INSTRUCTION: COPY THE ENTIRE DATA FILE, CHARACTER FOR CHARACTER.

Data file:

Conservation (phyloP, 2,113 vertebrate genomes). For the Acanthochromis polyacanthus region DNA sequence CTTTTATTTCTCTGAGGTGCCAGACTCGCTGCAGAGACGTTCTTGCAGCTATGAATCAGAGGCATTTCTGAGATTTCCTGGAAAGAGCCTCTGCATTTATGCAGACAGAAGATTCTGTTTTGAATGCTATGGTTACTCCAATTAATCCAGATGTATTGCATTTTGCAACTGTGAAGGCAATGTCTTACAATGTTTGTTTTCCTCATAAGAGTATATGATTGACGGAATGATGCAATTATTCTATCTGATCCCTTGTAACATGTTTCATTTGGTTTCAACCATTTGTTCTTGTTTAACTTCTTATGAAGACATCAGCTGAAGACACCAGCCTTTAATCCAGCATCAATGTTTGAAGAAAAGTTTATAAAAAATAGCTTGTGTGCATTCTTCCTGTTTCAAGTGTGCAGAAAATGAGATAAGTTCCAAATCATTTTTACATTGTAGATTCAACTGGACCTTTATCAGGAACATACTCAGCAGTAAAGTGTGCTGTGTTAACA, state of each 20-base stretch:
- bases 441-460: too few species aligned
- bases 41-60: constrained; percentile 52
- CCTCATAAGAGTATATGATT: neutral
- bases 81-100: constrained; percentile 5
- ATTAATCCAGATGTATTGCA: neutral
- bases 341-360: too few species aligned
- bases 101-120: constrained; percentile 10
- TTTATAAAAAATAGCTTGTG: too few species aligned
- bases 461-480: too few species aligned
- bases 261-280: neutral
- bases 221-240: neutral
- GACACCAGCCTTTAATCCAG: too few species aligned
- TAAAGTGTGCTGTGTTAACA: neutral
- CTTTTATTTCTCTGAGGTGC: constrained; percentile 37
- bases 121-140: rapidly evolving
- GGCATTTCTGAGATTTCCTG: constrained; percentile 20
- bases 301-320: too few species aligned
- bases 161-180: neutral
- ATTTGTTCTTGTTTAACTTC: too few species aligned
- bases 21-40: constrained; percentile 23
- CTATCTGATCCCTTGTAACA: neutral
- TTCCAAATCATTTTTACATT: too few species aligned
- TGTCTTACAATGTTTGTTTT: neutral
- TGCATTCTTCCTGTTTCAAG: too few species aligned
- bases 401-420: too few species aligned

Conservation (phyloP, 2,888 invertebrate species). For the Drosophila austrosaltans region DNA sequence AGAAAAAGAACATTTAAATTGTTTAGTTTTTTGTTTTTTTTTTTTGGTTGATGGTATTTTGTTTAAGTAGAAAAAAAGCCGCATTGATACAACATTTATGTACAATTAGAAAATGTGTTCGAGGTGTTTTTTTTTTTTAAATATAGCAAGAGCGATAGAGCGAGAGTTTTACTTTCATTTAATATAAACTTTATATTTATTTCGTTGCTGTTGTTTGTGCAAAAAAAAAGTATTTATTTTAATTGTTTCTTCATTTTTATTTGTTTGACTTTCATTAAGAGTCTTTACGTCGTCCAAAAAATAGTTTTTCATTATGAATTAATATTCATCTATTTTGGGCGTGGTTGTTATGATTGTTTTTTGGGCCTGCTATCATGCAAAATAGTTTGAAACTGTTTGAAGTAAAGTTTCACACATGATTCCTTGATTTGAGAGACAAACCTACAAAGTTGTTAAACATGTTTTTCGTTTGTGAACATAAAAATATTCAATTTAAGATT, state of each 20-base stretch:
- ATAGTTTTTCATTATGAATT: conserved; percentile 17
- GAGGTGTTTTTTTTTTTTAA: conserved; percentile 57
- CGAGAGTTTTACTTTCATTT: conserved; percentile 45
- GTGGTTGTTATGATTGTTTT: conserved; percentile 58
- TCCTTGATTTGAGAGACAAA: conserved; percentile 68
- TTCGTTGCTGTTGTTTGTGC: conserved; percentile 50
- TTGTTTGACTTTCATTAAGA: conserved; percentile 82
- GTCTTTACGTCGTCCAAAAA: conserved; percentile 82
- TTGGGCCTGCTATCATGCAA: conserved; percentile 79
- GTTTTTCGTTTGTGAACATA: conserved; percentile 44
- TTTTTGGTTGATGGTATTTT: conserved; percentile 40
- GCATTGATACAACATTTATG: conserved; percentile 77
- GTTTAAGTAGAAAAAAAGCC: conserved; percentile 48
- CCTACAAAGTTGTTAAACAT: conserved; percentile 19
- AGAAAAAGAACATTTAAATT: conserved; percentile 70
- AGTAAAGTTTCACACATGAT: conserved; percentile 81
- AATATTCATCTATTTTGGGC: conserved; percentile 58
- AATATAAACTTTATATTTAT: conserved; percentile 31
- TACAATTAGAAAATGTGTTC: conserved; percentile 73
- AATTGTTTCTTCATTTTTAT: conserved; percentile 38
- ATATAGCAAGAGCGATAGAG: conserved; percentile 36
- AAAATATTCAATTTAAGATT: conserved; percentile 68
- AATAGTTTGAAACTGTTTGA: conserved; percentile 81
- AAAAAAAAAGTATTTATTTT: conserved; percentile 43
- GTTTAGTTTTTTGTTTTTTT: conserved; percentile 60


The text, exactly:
Conservation (phyloP, 2,113 vertebrate genomes). For the Acanthochromis polyacanthus region DNA sequence CTTTTATTTCTCTGAGGTGCCAGACTCGCTGCAGAGACGTTCTTGCAGCTATGAATCAGAGGCATTTCTGAGATTTCCTGGAAAGAGCCTCTGCATTTATGCAGACAGAAGATTCTGTTTTGAATGCTATGGTTACTCCAATTAATCCAGATGTATTGCATTTTGCAACTGTGAAGGCAATGTCTTACAATGTTTGTTTTCCTCATAAGAGTATATGATTGACGGAATGATGCAATTATTCTATCTGATCCCTTGTAACATGTTTCATTTGGTTTCAACCATTTGTTCTTGTTTAACTTCTTATGAAGACATCAGCTGAAGACACCAGCCTTTAATCCAGCATCAATGTTTGAAGAAAAGTTTATAAAAAATAGCTTGTGTGCATTCTTCCTGTTTCAAGTGTGCAGAAAATGAGATAAGTTCCAAATCATTTTTACATTGTAGATTCAACTGGACCTTTATCAGGAACATACTCAGCAGTAAAGTGTGCTGTGTTAACA, state of each 20-base stretch:
- bases 441-460: too few species aligned
- bases 41-60: constrained; percentile 52
- CCTCATAAGAGTATATGATT: neutral
- bases 81-100: constrained; percentile 5
- ATTAATCCAGATGTATTGCA: neutral
- bases 341-360: too few species aligned
- bases 101-120: constrained; percentile 10
- TTTATAAAAAATAGCTTGTG: too few species aligned
- bases 461-480: too few species aligned
- bases 261-280: neutral
- bases 221-240: neutral
- GACACCAGCCTTTAATCCAG: too few species aligned
- TAAAGTGTGCTGTGTTAACA: neutral
- CTTTTATTTCTCTGAGGTGC: constrained; percentile 37
- bases 121-140: rapidly evolving
- GGCATTTCTGAGATTTCCTG: constrained; percentile 20
- bases 301-320: too few species aligned
- bases 161-180: neutral
- ATTTGTTCTTGTTTAACTTC: too few species aligned
- bases 21-40: constrained; percentile 23
- CTATCTGATCCCTTGTAACA: neutral
- TTCCAAATCATTTTTACATT: too few species aligned
- TGTCTTACAATGTTTGTTTT: neutral
- TGCATTCTTCCTGTTTCAAG: too few species aligned
- bases 401-420: too few species aligned

Conservation (phyloP, 2,888 invertebrate species). For the Drosophila austrosaltans region DNA sequence AGAAAAAGAACATTTAAATTGTTTAGTTTTTTGTTTTTTTTTTTTGGTTGATGGTATTTTGTTTAAGTAGAAAAAAAGCCGCATTGATACAACATTTATGTACAATTAGAAAATGTGTTCGAGGTGTTTTTTTTTTTTAAATATAGCAAGAGCGATAGAGCGAGAGTTTTACTTTCATTTAATATAAACTTTATATTTATTTCGTTGCTGTTGTTTGTGCAAAAAAAAAGTATTTATTTTAATTGTTTCTTCATTTTTATTTGTTTGACTTTCATTAAGAGTCTTTACGTCGTCCAAAAAATAGTTTTTCATTATGAATTAATATTCATCTATTTTGGGCGTGGTTGTTATGATTGTTTTTTGGGCCTGCTATCATGCAAAATAGTTTGAAACTGTTTGAAGTAAAGTTTCACACATGATTCCTTGATTTGAGAGACAAACCTACAAAGTTGTTAAACATGTTTTTCGTTTGTGAACATAAAAATATTCAATTTAAGATT, state of each 20-base stretch:
- ATAGTTTTTCATTATGAATT: conserved; percentile 17
- GAGGTGTTTTTTTTTTTTAA: conserved; percentile 57
- CGAGAGTTTTACTTTCATTT: conserved; percentile 45
- GTGGTTGTTATGATTGTTTT: conserved; percentile 58
- TCCTTGATTTGAGAGACAAA: conserved; percentile 68
- TTCGTTGCTGTTGTTTGTGC: conserved; percentile 50
- TTGTTTGACTTTCATTAAGA: conserved; percentile 82
- GTCTTTACGTCGTCCAAAAA: conserved; percentile 82
- TTGGGCCTGCTATCATGCAA: conserved; percentile 79
- GTTTTTCGTTTGTGAACATA: conserved; percentile 44
- TTTTTGGTTGATGGTATTTT: conserved; percentile 40
- GCATTGATACAACATTTATG: conserved; percentile 77
- GTTTAAGTAGAAAAAAAGCC: conserved; percentile 48
- CCTACAAAGTTGTTAAACAT: conserved; percentile 19
- AGAAAAAGAACATTTAAATT: conserved; percentile 70
- AGTAAAGTTTCACACATGAT: conserved; percentile 81
- AATATTCATCTATTTTGGGC: conserved; percentile 58
- AATATAAACTTTATATTTAT: conserved; percentile 31
- TACAATTAGAAAATGTGTTC: conserved; percentile 73
- AATTGTTTCTTCATTTTTAT: conserved; percentile 38
- ATATAGCAAGAGCGATAGAG: conserved; percentile 36
- AAAATATTCAATTTAAGATT: conserved; percentile 68
- AATAGTTTGAAACTGTTTGA: conserved; percentile 81
- AAAAAAAAAGTATTTATTTT: conserved; percentile 43
- GTTTAGTTTTTTGTTTTTTT: conserved; percentile 60